Give that man a Bafta. That was the call after James Nesbitt wowed viewers with his powerful portrayal of a father looking for his young son in the BBC drama The Missing.
The tense series came to a climax on Tuesday night - and while many fans felt cheated and confused by the ending, there was universal praise for the Northern Ireland actor.
Nesbitt received acclaim from fans and television critics alike for his turn as Tony Hughes, the father who refuses to give up trying to find out the fate of his young son, who went missing during a family holiday in France.
It has been hailed as his finest moment in a long acting career - while many are predicting it will lead to a Bafta for the Coleraine man.
On social media outlets such as Twitter there was a groundswell of calls for him to get the nod from the British Academy.
A viewer called Duke McLonnell tweeted: "The final episode of The Missing was powerful. One of the harshest endings to a series ever. James Nesbitt must be in line for a Bafta." And fan Benji Kirk also posted: "James Nesbitt in The Missing is hauntingly fantastic. Definitely a Bafta-winning performance to say the least."
Emma Forth tweeted: "James Nesbitt is beyond amazing: he better win every Bafta going for that performance!" while Laura-Jane Jones tweeted: "Bafta look no further, James Nesbitt was simply outstanding throughout."
Nesbitt has won awards for work such as his roles in hit TV show Cold Feet and the film Bloody Sunday.
The 49-year-old has so far remained quiet on what he thought of the meaning of the final twist of the eight-part series, which left viewers gripped by his quest to find his five-year-old son Oliver.
The final episode revealed that the child, who was believed to have been abducted, was accidentally run over by a drunk-driver, who mistakenly believed he had been killed.
The plot showed how Oliver was then later murdered by the man tasked with disposing of the body. But viewers were left in doubt after Tony Hughes was finally seen in Russia, being dragged away from a boy who looked like his son.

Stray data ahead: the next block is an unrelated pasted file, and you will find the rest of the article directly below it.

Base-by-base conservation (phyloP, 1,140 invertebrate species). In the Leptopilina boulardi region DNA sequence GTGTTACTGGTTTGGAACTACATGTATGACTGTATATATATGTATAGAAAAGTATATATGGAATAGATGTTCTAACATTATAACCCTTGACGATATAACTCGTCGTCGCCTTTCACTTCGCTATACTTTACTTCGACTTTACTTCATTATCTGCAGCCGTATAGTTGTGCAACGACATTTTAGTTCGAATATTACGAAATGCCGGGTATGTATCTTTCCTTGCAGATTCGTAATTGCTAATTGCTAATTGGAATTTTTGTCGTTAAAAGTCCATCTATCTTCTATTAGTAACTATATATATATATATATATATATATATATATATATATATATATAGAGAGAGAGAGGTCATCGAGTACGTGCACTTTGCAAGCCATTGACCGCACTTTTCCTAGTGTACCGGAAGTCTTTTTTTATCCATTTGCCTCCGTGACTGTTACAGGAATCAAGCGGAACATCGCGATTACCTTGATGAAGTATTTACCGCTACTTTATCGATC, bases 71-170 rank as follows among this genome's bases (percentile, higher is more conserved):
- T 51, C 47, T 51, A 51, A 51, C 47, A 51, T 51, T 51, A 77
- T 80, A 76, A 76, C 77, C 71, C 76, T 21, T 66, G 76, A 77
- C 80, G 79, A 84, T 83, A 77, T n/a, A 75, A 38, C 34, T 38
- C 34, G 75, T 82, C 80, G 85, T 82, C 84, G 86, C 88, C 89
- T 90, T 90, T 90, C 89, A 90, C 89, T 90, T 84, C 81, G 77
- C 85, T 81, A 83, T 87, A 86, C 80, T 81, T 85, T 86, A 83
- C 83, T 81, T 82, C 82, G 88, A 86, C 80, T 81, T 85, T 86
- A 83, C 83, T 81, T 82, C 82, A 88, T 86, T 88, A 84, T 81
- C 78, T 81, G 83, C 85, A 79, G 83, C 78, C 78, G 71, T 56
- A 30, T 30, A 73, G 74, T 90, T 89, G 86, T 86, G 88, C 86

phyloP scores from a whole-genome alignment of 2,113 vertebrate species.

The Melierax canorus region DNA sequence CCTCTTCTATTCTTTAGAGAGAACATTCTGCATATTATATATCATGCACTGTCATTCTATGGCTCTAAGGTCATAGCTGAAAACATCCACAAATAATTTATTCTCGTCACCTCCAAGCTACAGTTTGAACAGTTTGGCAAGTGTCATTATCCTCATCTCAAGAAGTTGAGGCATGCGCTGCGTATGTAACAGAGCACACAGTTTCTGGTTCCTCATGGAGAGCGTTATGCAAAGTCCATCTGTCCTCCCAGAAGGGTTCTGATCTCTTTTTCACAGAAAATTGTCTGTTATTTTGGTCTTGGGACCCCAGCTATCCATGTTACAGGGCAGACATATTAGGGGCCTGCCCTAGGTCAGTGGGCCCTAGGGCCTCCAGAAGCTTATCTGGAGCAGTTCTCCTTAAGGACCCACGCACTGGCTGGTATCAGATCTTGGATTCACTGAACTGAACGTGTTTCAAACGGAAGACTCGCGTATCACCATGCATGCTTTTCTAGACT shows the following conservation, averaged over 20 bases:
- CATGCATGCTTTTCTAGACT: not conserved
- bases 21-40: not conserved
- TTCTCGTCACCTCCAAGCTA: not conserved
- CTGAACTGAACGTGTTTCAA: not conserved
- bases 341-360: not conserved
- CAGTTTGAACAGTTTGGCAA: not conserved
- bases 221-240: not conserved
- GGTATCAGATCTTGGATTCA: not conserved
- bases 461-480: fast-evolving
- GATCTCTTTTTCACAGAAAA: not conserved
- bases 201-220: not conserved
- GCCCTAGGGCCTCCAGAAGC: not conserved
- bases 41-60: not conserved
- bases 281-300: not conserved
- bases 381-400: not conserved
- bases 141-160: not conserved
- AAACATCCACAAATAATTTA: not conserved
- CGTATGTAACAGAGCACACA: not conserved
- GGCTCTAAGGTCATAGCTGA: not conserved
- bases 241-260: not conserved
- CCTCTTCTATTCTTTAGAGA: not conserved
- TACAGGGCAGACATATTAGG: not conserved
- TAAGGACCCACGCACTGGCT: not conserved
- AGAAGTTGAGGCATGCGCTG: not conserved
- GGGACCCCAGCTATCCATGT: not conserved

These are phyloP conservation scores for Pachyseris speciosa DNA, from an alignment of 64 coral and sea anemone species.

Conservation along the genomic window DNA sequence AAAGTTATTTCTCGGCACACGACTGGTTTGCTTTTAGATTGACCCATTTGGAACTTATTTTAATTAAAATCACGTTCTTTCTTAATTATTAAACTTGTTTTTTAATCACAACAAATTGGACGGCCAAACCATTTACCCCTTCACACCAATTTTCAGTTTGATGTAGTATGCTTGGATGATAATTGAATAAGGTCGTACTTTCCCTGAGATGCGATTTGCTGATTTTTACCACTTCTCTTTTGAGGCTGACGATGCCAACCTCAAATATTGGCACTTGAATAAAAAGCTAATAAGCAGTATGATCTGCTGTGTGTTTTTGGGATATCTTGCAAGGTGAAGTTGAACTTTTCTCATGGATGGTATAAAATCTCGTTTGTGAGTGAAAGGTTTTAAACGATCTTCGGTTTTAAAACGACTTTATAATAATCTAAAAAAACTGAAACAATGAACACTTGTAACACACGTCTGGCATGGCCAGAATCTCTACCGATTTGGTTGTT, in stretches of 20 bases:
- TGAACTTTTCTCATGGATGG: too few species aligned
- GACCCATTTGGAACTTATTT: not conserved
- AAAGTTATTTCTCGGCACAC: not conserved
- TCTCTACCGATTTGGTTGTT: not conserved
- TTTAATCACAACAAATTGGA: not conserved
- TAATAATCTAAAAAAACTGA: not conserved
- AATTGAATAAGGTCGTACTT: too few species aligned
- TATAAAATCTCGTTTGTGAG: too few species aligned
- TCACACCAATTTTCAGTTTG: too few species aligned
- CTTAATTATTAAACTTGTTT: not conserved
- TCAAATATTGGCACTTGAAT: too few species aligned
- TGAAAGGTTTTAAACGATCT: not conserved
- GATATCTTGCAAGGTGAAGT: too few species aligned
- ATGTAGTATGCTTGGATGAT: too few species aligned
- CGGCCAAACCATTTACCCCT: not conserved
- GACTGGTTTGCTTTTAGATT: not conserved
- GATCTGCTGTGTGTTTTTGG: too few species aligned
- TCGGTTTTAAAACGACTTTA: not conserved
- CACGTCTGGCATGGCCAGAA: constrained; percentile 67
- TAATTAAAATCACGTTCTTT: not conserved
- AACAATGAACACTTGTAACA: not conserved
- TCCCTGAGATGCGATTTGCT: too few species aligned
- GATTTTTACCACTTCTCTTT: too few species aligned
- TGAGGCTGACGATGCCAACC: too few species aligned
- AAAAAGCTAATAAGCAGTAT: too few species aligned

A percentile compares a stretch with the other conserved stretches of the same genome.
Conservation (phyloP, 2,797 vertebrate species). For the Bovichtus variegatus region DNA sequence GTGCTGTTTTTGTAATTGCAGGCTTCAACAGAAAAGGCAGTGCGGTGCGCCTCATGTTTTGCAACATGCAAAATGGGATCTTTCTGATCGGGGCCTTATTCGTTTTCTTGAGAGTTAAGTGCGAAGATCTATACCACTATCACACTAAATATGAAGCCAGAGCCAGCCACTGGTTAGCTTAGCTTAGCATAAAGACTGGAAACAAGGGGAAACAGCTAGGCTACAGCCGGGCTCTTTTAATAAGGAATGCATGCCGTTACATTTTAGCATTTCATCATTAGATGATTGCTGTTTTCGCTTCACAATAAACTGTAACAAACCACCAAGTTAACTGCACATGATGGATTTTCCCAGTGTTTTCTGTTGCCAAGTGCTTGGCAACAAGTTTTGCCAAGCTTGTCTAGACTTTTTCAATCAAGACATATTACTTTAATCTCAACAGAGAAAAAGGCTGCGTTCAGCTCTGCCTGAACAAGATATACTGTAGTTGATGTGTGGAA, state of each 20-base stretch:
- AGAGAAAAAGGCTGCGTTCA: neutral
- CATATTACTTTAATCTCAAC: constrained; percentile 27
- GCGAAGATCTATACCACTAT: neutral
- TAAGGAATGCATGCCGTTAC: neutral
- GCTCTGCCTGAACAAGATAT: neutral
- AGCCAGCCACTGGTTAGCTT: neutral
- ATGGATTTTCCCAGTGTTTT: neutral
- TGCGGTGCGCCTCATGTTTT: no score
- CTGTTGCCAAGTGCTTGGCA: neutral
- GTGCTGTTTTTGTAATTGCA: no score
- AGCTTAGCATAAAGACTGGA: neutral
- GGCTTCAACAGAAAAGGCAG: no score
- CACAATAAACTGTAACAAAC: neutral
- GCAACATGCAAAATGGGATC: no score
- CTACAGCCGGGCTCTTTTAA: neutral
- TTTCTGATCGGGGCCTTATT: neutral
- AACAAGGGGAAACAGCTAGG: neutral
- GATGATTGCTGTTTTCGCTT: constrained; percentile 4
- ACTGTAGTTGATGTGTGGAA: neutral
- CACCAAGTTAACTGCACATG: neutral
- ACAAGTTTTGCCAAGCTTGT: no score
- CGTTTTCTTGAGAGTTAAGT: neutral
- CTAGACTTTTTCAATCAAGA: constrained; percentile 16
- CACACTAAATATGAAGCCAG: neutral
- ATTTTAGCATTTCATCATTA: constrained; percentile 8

A leading BBC executive also took to Twitter to praise Nesbitt.
Director of BBC Television, Danny Cohen said: "Incredible work from Jimmy Nesbitt."
The BBC has revealed there will be another series based on The Missing theme with a fresh case, new characters and locations.
It is understood it will not revisit the story of the Hughes family.
Charlotte Moore, controller at BBC One, said: "The Missing surprised at every turn, weaving a gripping and complex story across two timescales which kept viewers guessing till the very end and demonstrated the range and ambition of drama on BBC One.
"I'm really pleased to announce that the incredible team behind the series will bring a new case to our BBC One audience and we can guarantee another challenging, contemporary story written by Harry and Jack Williams."
Ben Stephenson of BBC Drama said: "Harry and Jack Williams' original drama series has had the nation gripped for the last eight weeks and has proved both a critical and ratings hit with our BBC One audience.
"With a brand new and fresh case ahead - we can't wait to learn what Harry and Jack have in store for series two."
The first series of The Missing won rave reviews and had become must-see TV for more than seven million people each week.
It recently received two Golden Globe nominations for Best Mini-Series or Motion Picture Made for Television, as well as Best Performance by an Actress in a Mini-Series or Motion Picture Made for Television for Frances O'Connor.
James Nesbitt’s performance of dad Tony Hughes frantically searching for his son in The Missing has gone down a treat with most of those we polled on the streets of Belfast yesterday.
Minnie Travers (72) from Belfast said: “I thought he was brilliant. I love him anyway. He played the part very well.”
Gail Baylis (56,) from Portstewart said: “I have watched all of it. It’s the best I have seen him act. I thought the whole premise of the story was very good.”
Elizabeth Connor (63) from Carryduff said: “I thought he was absolutely fantastic. James Nesbitt deserves to win a Bafta.”
Carla Miskelly (18,) from Belfast said: “I have tried to avoid hearing about the story as I have still to watch the final. People are talking about it all the time.”
Henry McAuley (63,) from Belfast said: “I recorded it and watched it last night after I came home from the Opera House where Aladdin was on. I thought Nesbitt played the part well, it was excellent.”